The Marion County Commission voted unanimously at its meeting April 10 to change the insurance carrier from Blue Cross Blue Shield and go with United Health Care, but also to raise premiums.
County Clerk Tina Spencer reviewed the final numbers noting that the new premium for the employee and family under United Health Care is about $1,500.
“On the family plan, the out-of-pocket cost is about $700 a month,” she said, “with the county paying the remainder of the premium at about $700.”
Employees without a family weren’t paying any of the premium in prior years, she said, but under the new plan, the employee will pay $35.
Employees with families will also see an increase o about $65 from what they were paying prior to the change under United Health Care, Spencer said.
The reason commissioners started shopping for a new insurance carrier was because Blue Cross Blue Shield stated claims have steadily increased in the last few years.
Spencer said BCBS explained to her that claims were rising from $300,000 and up, with this year’s total amount in claims for county employees will be about $1 million.
“(The county’s) current premium level before renewal is at $768,560,” she said, “and the budgeted amount for 2018 was set at $844,420.”
However, with claims exceeding expectations, a BCBS representative told Spencer that if the county stays at all current contribution levels, the premium would be $1,000,429.
Based on the increase, the commissioners needed to consider other options.
At the April 3 meeting, the county commissioners voted to pay $3,000 HUB International to advise them of available insurance plans similar to BCBS.
Mark Isley, president of the group, selected options for the commissioners to consider.
The idea of using Isley’s company, he said, is to come up with a benefit package for the employees, while at the same time helping employers meet employee needs with their own capabilities and bottom line.
Employees and their families will also have dental, additional lab at 100 percent and a preventative health component.
A public hearing to discuss grant funding for radio upgrades from 400 MHz to 800 MHz was considered Monday afternoon at the commission meeting, but nothing new passed.
Attending the meeting were Sheriff Rob Craft, Undersheriff David Huntley, Peabody Police Chief Bruce Burke, and Hillsboro Police Chief Dan Kinning.
Others at the meeting were Marion City Administrator Roger Holter, TBS (radio vendor) representative Mark Grabar, fire chiefs Daniel Stuchlik, Lester Kaiser and Brad Pagenkopf.
Emergency Management director Randy Frank and Linda Klenda, 911 supervisor, were also available.
Most of the questions, Spencer said, revolved around the fire districts, their readiness to transition and possible grant opportunities.
Craft said he would like to see everyone changeover by December, but that is not realistic and he will not set a firm deadline for then.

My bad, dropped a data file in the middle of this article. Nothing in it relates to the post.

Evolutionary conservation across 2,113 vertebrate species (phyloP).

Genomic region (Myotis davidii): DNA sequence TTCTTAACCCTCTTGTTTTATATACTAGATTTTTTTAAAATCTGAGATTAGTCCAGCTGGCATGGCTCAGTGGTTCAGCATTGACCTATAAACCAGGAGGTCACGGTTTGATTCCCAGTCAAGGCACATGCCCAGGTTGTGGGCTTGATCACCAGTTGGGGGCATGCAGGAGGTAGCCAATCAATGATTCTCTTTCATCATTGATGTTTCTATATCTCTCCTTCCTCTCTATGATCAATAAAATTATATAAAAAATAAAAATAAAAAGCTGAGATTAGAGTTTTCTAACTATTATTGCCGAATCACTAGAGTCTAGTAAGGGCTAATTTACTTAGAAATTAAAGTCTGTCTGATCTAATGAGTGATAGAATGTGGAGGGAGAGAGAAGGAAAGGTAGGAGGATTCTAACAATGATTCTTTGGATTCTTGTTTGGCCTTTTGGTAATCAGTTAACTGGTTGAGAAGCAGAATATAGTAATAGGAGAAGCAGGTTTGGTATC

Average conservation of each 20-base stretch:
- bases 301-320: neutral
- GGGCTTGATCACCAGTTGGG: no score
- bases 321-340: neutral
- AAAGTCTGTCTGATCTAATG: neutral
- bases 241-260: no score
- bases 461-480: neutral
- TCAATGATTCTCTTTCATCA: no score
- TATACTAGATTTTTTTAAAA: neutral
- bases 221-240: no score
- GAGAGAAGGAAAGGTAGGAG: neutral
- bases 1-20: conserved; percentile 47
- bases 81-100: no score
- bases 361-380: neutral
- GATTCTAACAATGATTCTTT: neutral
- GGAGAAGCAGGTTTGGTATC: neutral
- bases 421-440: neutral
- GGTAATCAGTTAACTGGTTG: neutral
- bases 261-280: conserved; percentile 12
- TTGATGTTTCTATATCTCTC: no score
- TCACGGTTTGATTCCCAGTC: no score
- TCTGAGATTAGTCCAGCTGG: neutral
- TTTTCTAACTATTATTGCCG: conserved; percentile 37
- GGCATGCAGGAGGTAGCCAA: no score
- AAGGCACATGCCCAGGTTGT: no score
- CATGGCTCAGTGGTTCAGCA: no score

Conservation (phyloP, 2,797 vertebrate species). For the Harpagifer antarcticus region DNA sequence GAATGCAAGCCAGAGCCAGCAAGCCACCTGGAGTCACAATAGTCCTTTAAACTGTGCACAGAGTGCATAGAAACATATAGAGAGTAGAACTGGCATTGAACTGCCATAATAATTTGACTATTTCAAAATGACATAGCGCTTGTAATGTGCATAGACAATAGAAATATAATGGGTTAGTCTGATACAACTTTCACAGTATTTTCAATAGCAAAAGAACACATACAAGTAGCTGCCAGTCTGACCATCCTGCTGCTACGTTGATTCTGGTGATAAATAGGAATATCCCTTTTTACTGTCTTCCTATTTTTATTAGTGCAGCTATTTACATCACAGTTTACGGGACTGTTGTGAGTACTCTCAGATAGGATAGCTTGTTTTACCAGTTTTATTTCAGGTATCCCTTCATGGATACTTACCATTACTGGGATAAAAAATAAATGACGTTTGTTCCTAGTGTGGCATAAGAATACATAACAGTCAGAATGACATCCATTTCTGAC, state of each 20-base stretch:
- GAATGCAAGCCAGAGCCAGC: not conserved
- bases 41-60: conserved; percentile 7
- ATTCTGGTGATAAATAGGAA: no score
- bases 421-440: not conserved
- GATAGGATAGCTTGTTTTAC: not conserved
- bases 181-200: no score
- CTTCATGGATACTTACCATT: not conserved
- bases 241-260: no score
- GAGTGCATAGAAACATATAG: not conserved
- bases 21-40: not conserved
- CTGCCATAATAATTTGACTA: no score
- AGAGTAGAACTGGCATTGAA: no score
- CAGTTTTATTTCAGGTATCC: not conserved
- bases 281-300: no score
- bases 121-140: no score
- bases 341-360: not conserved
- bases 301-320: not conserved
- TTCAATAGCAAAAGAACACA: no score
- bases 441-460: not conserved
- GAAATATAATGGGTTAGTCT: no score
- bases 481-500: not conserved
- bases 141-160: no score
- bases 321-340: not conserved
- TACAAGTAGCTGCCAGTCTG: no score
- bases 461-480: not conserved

“We will maintain both systems until everyone can transition,” he said.
According to information from the county’s fire agencies, they aren’t looking at a change to the 800 MHz until at least June 2018, and possibly later.
In addition to the public hearing, fire agencies are expected to talk more about this issue at the net Fire Chief’s Association meeting.
Spencer said she would attend and also Grabar to go over financing options.
“Several of the districts may qualify for grant funds,” she said, “with Marion County possibly applying for the grants on behalf of the districts and with its consent.
In other business, the commissioners:
• spoke with EMS director Ed Debesis regarding housing, but there was nothing new to report.
• accepted the transport fuel bid from Epps in Elbing for $15,569. The other bids included Cooperative Grain & Supply at Hillsboro with a bid of $15,604; Cardie Oil of Tampa at $15.757 and Agri Trails Coop at Navarre, $15,762.
Jesse Hamm, director of Road & Bridge, also spoke with commissioners about turning gravel roads into asphalt roads. Those roads included:
• three miles of Timber from 40th to 10th Road.
• Pawnee from U.S. Highway 56 to 210th for three-quarters of a mile.
• 90th from Kansas Highway 15 to Chisholm Trail for one mile.
• Diamond from 330th to 370th for four miles.
• talked with Steve Hudson, Marion County Park and Lake superintendent, about preventing blue-green algae.
• listened to Bud Druse, director of the transfer station, who provided bids on a new mower for the transfer station. Druse said there is about one acre to mow. No decision was made.
• heard from Lisa Donahue, Heart 2 Heart Advocacy, who talked about the program. Donahue said the advocacy center serves Harvey, McPherson and Marion counties through Newton and McPherson.
The program promotes excellence in child abuse response and prevention through training, program development, advocacy and leadership.
Lori Hardin, Kansas Department of Children and Family Services at Newton, was also present to answer any questions, and to explain how the state can coordinate efforts with Heart 2 Heart.